The world of kitchen quoting is one that revolves around speed. Consumers expect it and even demand it. Your ability to quote lands you jobs. Your ability to quote faster means you can take swings at more opportunities. The problem designers have today is there’s not enough time to take all the swings they’d like. Seemingly overnight, they are maxed on bidding jobs.
And yet local cabinet shops in their area can quote ten times the amount of jobs than a typical kitchen designer. And these smaller outfits are winning.
“It’s not just the smaller jobs they’re winning,” said Frank Canova, Sr., owner at Diablo Valley Cabinets in CA. “They’re getting the larger jobs that prior to 2008 were reserved for the more established dealers in our area.”
These smaller shops don’t always win on product quality, finish or service – they win on cost and speed because they can turn around a quote in a fraction of the time it takes a typical designer in our industry.
The ants are marching
The ability to quote faster is allowing the little guys to swarm the sometimes more established cabinet dealers and remodelers like an army of ants. While the dealer is mired in the minutiae of quoting, these smaller guys are like kitchen quoting ninjas. They quote with brutal accuracy right in the customer’s home, and then they’re gone.
How can they do this without a design? How are they taking so much market share? And how can dealers strike back?
The answer to all three questions is quick quoting.
The kitchen and bath industry has its fair share of things we’ve done because it’s been that way forever; because somebody told us to do it that way. When things have been around for so long, they just become part of the room you’re sitting in – a permanent fixture never to be questioned, never to be removed. Like the myriad of cables hanging down from my TV, which I never really noticed until I was married. Well, okay fine it wasn’t just the cables. It was a combination of the drapes, unfinished second bathroom, various collector items lying about, lack of pictures, and about fourteen more pages of stuff I can’t remember right now.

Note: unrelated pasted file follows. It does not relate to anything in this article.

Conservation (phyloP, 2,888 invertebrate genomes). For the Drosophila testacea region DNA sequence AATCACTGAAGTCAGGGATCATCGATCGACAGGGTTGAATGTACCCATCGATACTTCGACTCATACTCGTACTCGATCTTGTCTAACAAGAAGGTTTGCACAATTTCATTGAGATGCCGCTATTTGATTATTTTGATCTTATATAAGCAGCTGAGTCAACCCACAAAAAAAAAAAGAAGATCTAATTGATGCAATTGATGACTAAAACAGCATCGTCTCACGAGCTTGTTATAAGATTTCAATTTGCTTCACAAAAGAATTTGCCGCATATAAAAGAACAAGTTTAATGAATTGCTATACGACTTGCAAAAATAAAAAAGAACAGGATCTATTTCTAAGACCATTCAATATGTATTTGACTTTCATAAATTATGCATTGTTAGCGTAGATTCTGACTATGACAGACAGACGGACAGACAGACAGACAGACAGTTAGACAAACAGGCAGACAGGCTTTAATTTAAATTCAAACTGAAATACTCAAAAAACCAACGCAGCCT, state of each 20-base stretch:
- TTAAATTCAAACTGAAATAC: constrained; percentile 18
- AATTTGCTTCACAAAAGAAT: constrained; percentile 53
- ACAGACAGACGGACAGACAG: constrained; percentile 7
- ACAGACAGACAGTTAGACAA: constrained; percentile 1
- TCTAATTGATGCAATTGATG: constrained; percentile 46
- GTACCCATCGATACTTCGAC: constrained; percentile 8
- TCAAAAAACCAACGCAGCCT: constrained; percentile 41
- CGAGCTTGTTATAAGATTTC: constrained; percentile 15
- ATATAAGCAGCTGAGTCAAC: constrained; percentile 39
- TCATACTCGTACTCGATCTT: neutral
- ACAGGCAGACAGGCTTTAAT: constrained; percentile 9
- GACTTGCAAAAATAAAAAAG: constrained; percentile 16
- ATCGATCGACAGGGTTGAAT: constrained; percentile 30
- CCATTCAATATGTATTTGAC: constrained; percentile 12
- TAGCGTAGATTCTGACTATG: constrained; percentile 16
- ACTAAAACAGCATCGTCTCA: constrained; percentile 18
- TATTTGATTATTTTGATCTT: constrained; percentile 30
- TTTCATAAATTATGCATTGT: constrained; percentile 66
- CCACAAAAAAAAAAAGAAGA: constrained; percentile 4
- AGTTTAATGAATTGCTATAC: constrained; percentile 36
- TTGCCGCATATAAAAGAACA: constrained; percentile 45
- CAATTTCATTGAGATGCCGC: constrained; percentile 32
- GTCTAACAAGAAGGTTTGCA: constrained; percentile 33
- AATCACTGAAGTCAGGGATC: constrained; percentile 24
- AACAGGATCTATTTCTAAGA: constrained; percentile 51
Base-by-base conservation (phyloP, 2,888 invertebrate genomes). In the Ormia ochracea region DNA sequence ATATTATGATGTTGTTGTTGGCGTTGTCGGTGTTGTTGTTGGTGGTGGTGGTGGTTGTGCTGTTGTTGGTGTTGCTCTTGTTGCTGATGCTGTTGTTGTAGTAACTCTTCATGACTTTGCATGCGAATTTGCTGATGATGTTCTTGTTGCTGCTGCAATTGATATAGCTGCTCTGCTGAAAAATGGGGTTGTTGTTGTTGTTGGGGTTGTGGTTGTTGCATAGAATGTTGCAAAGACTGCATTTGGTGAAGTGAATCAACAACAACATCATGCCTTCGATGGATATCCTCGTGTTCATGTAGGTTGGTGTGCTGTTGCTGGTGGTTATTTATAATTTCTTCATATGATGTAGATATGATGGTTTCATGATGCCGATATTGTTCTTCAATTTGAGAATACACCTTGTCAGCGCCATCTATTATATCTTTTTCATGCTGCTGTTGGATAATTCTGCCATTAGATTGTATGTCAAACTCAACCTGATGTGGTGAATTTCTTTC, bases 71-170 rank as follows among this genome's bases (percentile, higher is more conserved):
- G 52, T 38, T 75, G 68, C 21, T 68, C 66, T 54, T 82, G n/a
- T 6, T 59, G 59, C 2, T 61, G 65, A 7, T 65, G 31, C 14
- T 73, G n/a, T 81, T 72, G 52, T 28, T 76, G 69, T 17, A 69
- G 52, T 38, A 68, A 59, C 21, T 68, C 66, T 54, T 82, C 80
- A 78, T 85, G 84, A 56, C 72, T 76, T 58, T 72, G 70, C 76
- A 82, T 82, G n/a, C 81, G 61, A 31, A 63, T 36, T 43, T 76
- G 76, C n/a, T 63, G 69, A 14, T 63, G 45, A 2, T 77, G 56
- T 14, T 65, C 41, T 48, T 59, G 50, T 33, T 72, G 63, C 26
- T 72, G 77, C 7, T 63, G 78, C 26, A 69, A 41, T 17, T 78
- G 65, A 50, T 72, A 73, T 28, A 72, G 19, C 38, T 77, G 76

Quoting a customer by starting a design is a great example of something that never seems to be questioned in our industry. Why? Because we’ve always done it this way. And yet this simple design-focused quoting process, accepted as an industry norm for decades, is killing dealers nationwide.
It seems that while the ants are marching to a different tune (i.e. quoting cabinets on linear feet, etc.), designers still insist on quoting a price using design software. And that means hours spent in quoting while the competition invests minutes. That means that for every swing a dealer takes at bat, the ants take a dozen or more.
You’ll hear tons of complaints on this approach, of course, yet dealer salespeople have been quoting this way for years (hint: go look at their crazy spreadsheets…the ones that usually go out to column AZ).
Sure some of them are over engineered, some are wrought with errors and still others are impossible to maintain the first time a catalog update comes out. But quick quoting works, and there are tools, like quick quote software, available now that can make it easy for you and your staff and land you within a few percent of the price you would have quoted if you invested hours into a design.
The days of using design software to quote a price are over. Dealers and remodelers just haven’t fully realized this yet.
Today it’s more important than ever to find ways to quote faster without losing accuracy. And you should be able to get within a few percentage points of what the manufacturer will quote the old fashioned way.
For you die-hards out there, who insist on quoting everything starting with a design, don’t be surprised with your lack of sales production this year. You’re going to have to find ways to get a price out earlier in the process without ever touching your design software.
Unfortunately, the answer doesn’t lie with your cabinet manufacturer. They don’t know how to solve this and won’t anytime soon. They’re more interested in incremental gains instead of larger leaps in innovation.
You’re going to have to solve this one on your own.